In living the life of an FPGA developer, you're pretty much always on the look out for a development board to fit your next project. Given the virtually endless configurability of the FPGA chip itself, the development board is all about the peripherals it offers and its overall cost. Despite the fact that there are only a few FPGA manufacturers, the companies and individuals designing FPGA development boards is just about as endless as the reconfigurability of an FPGA itself.
And even when you've found the perfect FPGA development board for your project, sometimes the board ends up discontinued when you need to replace it or buy more. This is the particular situation that lead one hobbyist to create his own reference list of affordable FPGA development boards.
Joel Williams' list starts off by outlining the criteria that he looks for in an FPGA development board. He makes the great point to consider what peripherals you need for your project and which of those peripherals are the most difficult to recreate yourself if they aren't built onto the development board itself. For instance, adding your own HDMI port or DDR flash memory would be such a pain that you'd sink more effort into adding them compared to the cost you saved of not buying them built into the development board.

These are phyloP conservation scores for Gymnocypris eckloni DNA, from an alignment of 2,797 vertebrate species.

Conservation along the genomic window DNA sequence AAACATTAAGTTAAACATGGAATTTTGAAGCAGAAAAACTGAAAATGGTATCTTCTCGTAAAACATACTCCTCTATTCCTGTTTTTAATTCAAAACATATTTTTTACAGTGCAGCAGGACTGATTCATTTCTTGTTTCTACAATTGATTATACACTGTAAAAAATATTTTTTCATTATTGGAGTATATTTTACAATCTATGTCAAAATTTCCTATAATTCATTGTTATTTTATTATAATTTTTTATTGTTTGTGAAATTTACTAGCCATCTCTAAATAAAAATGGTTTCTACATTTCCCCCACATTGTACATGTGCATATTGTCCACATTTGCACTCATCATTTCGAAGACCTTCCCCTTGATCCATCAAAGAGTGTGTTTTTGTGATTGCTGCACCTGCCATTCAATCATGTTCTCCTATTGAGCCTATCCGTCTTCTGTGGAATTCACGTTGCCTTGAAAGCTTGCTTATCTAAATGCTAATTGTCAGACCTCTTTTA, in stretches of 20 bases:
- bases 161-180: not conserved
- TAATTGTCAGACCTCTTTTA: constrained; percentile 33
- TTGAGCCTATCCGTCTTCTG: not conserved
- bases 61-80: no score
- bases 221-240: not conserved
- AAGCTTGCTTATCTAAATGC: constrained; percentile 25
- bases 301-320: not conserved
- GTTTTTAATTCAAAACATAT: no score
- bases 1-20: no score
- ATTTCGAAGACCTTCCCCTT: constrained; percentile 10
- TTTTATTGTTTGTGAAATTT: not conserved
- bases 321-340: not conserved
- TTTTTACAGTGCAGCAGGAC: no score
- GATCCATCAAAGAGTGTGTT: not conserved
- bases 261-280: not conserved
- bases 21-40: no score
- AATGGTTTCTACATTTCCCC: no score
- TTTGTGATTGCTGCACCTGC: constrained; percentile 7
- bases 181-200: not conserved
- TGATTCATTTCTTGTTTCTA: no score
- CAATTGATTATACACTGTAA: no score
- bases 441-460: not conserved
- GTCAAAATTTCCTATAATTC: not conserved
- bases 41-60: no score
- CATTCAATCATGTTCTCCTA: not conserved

The vast majority of the boards on this list are under a $150 price point with a few exceptions. Namely, the boards equipped with higher-speed peripherals tend to reflect that in their price.
The boards on this list are grouped together by FPGA chip manufacturer. This is helpful given each of the FPGA manufacturers require use of a proprietary toolchain for the place-and-route step of a design onto the FPGA, so FPGA developers tend to stick to the toolset they know when shopping for a new board.
This list is a really great resource for hobbyists, students, and industry engineers alike. As an engineer in industry, the beginning of every new project usually has a need for a low-cost initial proof of concept for the design and the last thing I want to do is spend a ton of time looking for a cost-effective development board when the clock is ticking on getting started with the project itself.
In true maker community spirit, Williams requests at the end of the list that anyone contact him if there is a board they think needs to be added to the list so it can keep evolving and stay up to date. This is definitely a resource I'll keep on hand myself for the future.